(10) . . . the Father. . .

I believe in the Father. I wouldn’t like to call him “Pop!” He’s somewhat above hot dogs and baseball games. I wouldn’t like to call him “Daddy,” for he’s beyond coaxing, or “Dad,” for he’s not a bit out of touch with what’s new. Nor is he “Grandpa”! I’d better not expect God to slip me any illicit favors or privileges. My Father knows what’s good for me and part of his love for me is shown by the way he brings me back to be what I ought to be, and to do what I ought to do. He disciplines me, and that’s one way by which I know he cares about me. He knows what he wants me to be and I have to learn what he considers to be important and valuable. There’s no use arguing with him about these things. My Father is the Lord God, the Creator of all that is.

How can it be that the Lord God would stoop low and tenderly say to me, “My son”? How can it be that such a one would take such infinite pains to bring me up? O Father! My Father! What a shame people think of you as a mere cosmic force, the great reasoning machine, the big push who set the universe in motion. You are Father—personal as your Son was personal. Like Father, like Son. I as your son, too, must be careful to love people as persons and not treat them merely as things I can use.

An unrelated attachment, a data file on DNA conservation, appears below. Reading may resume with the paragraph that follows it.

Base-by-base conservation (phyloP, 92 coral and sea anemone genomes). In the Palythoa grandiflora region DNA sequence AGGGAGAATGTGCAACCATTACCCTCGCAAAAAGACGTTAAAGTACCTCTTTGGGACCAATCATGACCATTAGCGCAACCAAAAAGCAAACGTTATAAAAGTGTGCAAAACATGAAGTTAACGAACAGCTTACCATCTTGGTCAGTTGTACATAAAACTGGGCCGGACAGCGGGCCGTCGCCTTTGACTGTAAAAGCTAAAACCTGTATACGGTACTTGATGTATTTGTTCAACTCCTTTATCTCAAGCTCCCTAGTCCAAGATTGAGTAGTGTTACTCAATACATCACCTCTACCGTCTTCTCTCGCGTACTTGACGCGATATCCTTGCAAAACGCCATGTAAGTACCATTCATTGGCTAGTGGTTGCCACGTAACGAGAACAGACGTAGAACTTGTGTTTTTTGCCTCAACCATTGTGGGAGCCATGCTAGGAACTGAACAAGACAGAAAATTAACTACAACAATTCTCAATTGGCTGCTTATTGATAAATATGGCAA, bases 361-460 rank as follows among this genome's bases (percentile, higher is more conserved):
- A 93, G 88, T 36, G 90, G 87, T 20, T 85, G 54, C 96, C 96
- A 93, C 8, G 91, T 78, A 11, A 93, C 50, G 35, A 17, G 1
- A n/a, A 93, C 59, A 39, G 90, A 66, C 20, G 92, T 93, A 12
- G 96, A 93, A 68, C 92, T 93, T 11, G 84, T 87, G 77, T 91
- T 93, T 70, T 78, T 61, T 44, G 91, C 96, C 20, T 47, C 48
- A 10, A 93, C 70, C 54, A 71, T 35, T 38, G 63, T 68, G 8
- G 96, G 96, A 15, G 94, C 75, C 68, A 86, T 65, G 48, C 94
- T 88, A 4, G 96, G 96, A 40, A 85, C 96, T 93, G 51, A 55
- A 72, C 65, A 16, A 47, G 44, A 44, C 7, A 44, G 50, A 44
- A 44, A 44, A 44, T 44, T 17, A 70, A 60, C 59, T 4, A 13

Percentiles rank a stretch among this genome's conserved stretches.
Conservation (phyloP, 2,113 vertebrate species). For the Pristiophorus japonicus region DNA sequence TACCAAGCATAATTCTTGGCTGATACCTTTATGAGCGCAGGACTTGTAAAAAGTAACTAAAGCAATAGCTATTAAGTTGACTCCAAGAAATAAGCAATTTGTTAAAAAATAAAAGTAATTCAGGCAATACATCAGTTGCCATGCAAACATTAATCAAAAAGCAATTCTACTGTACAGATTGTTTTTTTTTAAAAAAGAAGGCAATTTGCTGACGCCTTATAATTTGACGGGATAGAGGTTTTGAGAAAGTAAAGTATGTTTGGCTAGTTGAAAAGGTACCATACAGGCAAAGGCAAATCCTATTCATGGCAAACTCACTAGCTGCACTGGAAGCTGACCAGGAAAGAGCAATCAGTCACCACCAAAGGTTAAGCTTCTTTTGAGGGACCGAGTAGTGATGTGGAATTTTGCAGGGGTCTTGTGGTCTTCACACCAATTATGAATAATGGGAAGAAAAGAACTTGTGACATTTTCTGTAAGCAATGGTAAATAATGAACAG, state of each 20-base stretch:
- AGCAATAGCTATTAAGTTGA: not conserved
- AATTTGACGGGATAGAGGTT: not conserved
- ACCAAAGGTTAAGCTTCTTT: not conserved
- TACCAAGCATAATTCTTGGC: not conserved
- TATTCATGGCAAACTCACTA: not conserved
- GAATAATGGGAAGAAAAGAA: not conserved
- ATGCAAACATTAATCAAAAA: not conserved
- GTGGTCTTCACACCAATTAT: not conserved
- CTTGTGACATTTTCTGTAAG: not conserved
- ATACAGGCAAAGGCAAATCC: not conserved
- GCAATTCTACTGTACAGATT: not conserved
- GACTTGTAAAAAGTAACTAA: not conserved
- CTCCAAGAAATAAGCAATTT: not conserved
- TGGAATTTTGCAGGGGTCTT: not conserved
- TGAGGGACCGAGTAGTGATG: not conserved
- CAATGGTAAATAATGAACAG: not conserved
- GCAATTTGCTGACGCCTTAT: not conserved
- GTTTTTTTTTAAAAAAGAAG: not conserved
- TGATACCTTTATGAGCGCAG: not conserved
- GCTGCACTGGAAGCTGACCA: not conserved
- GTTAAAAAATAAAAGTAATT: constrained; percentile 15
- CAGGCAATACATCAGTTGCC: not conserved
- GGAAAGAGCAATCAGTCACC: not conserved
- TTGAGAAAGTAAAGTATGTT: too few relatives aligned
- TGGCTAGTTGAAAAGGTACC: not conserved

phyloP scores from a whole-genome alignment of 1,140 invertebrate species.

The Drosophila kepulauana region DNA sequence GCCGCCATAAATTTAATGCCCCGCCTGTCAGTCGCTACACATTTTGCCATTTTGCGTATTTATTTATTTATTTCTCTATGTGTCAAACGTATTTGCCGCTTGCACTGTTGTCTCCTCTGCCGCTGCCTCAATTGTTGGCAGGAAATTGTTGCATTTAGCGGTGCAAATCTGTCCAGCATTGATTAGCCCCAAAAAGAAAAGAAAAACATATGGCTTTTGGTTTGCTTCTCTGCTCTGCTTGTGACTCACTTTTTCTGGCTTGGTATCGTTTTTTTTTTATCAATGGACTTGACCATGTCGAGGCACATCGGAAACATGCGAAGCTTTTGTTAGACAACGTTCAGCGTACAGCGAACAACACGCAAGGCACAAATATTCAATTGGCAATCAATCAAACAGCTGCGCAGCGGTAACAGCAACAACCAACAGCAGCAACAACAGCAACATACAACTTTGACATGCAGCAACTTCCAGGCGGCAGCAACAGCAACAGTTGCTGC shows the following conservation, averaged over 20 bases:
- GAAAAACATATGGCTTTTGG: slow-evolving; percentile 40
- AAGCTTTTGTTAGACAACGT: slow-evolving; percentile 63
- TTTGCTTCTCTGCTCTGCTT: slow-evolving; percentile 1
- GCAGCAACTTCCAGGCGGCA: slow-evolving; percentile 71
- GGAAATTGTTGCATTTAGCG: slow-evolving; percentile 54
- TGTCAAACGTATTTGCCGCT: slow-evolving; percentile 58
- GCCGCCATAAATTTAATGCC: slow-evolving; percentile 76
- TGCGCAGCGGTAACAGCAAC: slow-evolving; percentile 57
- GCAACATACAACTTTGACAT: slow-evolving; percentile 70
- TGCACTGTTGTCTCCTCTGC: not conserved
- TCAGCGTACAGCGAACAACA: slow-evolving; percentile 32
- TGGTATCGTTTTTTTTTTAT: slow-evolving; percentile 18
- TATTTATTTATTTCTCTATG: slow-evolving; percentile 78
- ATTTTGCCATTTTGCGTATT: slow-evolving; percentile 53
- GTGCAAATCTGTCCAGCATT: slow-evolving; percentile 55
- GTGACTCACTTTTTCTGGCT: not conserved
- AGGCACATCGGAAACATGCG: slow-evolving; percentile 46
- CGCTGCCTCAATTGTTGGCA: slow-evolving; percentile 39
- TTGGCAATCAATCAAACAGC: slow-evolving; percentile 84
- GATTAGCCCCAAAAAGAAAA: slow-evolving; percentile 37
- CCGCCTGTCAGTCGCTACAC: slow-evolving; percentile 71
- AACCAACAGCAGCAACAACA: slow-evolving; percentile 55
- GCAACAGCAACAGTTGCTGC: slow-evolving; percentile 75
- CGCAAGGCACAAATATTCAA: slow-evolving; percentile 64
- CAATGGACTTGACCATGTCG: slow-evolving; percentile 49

Jesus came into conflict with men because he said God was his Father, and because his Father’s plan for men cut right across his people’s whole way of life. Face to face with the prospect of dying a horrible death, he had to choose between being loyal to his Father and escaping from a cross. In the Garden of Gethsemane Jesus sweated it out: “My Father, if it be possible, let this cup pass from me; nevertheless, not as I will, but as thou wilt.” I wonder if, when my turn comes to choose between my loyalty to my Father in heaven and my continuance in comfortable living, I shall be able to say, “The cup which my Father hath given to me, shall I not drink it?” Or shall I tum in anger against the God who let me get into such a horrible predicament? God, grant that I shall be able to feel and say from my heart, “Father, forgive them.” Whatever I may be called upon someday to suffer, at the end may I be able to fall asleep in my Father’s arms saying, “Father, into thy hands I commit my spirit.”

Come what may, this is my Father’s world. Wherever I go, I am only moving about in his house. Someday I’ll be leaving this old world that l have known and loved for so long. People will say I am dead. But don’t believe them. I have just gone down the long hallway to another room in my Father’s house to have a look at some of his best treasures.